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Economic Consequences of Credit Market Failure in Uganda - Term Paper Example

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This paper is a blueprint for the consequences of the failure of credit market failure on the growth of the Ugandan Economy. It contains practical and suitable recommendations for the stabilization of the Ugandan credit market according to the Economic, Regional and Social set-up of Uganda…
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Economic Consequences of Credit Market Failure in Uganda
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Download file to see previous pages "The failure of formal credit institutions to serve the poor is due to a combination of high risks, high costs and consequently low returns associated with such business." (Orkut et al. 2004:5)
Despite the pressure from the International agencies and Governments of the developed nations it will neither fruitful for the economy of the developing countries nor for the consumers of these countries to implement terms and conditions of lending and borrowing as applied in the developed countries.
Factors contributing to this argument are many and varied, which include:
The difference in economic conditions.
The difference in technology and skills.
Dependence economies of both the countries on Labor-intensive industries.
Loss of competitive advantage in international trade.
The economy of Uganda is considered as one of the fastest-growing economies in African countries. The growth in the Gross Domestic Product of Uganda has reached to 6.9%per years from 2.9% in the era of 1980s according to World Bank. (World Bank 2004:183)
As a consequence of this growth, Appleton (2001:4)has estimated, based on household surveys, that the poverty headcount (defined relative to a poverty line close to the
widely used dollar a day)has declined substantially: From 56%in 1992 to 34%in 1999/2000 - mainly because mean consumption per adult equivalent rose by 4.7%%per
annum over this period (its distribution worsened slightly). Wider measures of poverty (the poverty gap ratio P1 and the poverty severity ratio P2)declined, even more than the poverty headcount ratio (P0), thus indicating that the poorest gained much from this growth (Appleton 2001:27, Table 2). This decline in poverty is confirmed by panel data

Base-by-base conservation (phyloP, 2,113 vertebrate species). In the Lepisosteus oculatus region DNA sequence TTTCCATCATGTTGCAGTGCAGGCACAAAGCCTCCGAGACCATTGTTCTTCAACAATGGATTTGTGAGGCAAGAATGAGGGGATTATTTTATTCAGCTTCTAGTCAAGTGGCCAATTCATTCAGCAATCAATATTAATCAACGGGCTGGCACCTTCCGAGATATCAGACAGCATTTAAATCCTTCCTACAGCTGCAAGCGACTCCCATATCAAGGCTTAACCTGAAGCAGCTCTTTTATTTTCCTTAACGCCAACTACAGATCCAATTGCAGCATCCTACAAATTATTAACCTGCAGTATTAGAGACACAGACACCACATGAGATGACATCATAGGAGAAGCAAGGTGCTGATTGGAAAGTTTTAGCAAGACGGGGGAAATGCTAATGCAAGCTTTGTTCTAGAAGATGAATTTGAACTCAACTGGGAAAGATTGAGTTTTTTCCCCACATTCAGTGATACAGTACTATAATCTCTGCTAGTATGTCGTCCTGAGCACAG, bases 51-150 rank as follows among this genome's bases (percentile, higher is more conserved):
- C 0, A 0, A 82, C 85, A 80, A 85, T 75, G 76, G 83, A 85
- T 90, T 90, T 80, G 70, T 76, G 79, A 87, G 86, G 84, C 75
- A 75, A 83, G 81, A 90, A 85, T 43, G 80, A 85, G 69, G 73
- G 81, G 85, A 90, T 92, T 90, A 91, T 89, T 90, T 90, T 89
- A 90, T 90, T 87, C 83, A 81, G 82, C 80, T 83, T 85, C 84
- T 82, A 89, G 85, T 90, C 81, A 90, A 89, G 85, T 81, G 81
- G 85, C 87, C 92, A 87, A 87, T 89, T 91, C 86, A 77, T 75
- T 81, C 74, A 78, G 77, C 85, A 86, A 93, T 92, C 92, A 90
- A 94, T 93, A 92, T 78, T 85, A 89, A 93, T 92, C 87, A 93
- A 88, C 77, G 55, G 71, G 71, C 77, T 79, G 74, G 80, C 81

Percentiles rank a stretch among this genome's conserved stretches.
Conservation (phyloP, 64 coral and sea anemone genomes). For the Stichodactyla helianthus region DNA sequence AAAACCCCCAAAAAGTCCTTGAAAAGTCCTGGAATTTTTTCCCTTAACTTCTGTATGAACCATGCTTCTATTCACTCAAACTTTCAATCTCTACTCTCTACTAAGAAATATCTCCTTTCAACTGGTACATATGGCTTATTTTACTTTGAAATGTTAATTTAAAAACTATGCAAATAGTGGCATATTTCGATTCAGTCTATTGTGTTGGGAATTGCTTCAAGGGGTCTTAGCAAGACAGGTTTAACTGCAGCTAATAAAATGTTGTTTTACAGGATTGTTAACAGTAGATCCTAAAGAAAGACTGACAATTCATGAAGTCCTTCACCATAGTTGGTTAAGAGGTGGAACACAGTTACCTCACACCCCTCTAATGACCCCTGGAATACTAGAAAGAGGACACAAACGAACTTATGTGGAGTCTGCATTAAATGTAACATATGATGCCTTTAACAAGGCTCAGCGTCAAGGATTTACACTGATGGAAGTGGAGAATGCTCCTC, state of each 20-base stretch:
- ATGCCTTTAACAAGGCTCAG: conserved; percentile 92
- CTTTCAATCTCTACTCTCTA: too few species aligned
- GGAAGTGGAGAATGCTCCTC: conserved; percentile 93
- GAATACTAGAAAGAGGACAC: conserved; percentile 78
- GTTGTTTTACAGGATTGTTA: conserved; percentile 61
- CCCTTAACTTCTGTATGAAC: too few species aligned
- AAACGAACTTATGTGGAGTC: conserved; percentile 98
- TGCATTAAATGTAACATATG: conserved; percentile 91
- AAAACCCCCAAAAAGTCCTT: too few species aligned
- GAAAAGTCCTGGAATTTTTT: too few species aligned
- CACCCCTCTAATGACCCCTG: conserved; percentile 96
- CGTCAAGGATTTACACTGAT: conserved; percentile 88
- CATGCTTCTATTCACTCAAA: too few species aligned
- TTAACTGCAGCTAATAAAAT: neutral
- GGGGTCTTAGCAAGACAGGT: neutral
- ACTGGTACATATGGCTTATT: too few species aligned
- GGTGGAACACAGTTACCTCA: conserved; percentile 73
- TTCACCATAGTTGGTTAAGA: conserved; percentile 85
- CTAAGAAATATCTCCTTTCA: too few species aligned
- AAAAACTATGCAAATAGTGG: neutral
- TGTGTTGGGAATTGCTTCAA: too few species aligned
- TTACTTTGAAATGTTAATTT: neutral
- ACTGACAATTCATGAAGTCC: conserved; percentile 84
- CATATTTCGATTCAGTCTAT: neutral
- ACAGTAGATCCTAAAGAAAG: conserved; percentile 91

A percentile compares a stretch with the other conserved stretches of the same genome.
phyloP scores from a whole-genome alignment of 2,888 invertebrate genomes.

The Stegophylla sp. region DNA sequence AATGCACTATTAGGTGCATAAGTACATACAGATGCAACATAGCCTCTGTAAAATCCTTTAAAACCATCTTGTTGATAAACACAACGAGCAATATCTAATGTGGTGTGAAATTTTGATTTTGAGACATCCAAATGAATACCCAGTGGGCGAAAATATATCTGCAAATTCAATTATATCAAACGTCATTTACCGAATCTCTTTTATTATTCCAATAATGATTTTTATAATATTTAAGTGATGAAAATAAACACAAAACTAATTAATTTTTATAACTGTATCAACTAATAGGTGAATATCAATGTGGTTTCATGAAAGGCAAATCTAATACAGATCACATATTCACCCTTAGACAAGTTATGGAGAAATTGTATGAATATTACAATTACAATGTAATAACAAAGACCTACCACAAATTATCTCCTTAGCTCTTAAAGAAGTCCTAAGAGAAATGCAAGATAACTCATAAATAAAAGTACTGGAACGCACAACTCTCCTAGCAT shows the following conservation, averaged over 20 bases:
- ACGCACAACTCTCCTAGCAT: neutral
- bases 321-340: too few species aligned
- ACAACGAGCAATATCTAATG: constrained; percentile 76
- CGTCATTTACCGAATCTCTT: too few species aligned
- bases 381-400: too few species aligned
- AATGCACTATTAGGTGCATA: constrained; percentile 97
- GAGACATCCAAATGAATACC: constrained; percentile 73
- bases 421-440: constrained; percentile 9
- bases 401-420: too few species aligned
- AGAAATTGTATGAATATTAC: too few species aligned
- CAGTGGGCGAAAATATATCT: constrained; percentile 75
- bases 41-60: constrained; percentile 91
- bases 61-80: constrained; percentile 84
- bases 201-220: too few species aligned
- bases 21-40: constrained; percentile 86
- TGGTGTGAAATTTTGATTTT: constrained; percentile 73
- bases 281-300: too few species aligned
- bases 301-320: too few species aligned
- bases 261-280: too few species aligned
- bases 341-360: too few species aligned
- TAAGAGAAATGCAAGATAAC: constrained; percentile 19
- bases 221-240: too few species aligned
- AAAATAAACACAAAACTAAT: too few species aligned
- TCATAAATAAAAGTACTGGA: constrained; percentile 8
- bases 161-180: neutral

that show similar declines in the poverty headcount ratio over the same period (Lawson et al.2003:6). Nevertheless, this is a relatively strict poverty definition, and poverty is
still widespread, particularly in the Northern region, where the panel data also seems to indicate most poverty persistence (Lawson et al.2003:7). Uganda is still a very poor
country, as judged by the fact that it's per capita income of $240 in 2002 is scarcely above half the average level for all African countries ($450)and for all low-income
countries ($430)(World Bank 2004:16). Admittedly, exchange rates exaggerate Uganda ’s poverty, and converting using PPP dollars gives a somewhat better picture.
But even then, at $1360 versus Africa ’s $1 700 and the average for low-income countries of $2 110, Uganda is still amongst the world ’s very poorest countries, despite
its more recent commendable growth performance, and it needs much more growth to reduce poverty (World Bank 2004:16). It is against this context of poverty that the issue of credit in Uganda should be seen. In an impoverished country, albeit one experiencing rapid economic growth, opportunities of individuals and therefore indeed opportunities for macro-economic growth are likely to be constrained by lack of access to resources to invest. It is in this way that micro-finance builds a bridge between micro-economic opportunities for individuals and macro-economic performance of the economy. ...Download file to see next pagesRead More
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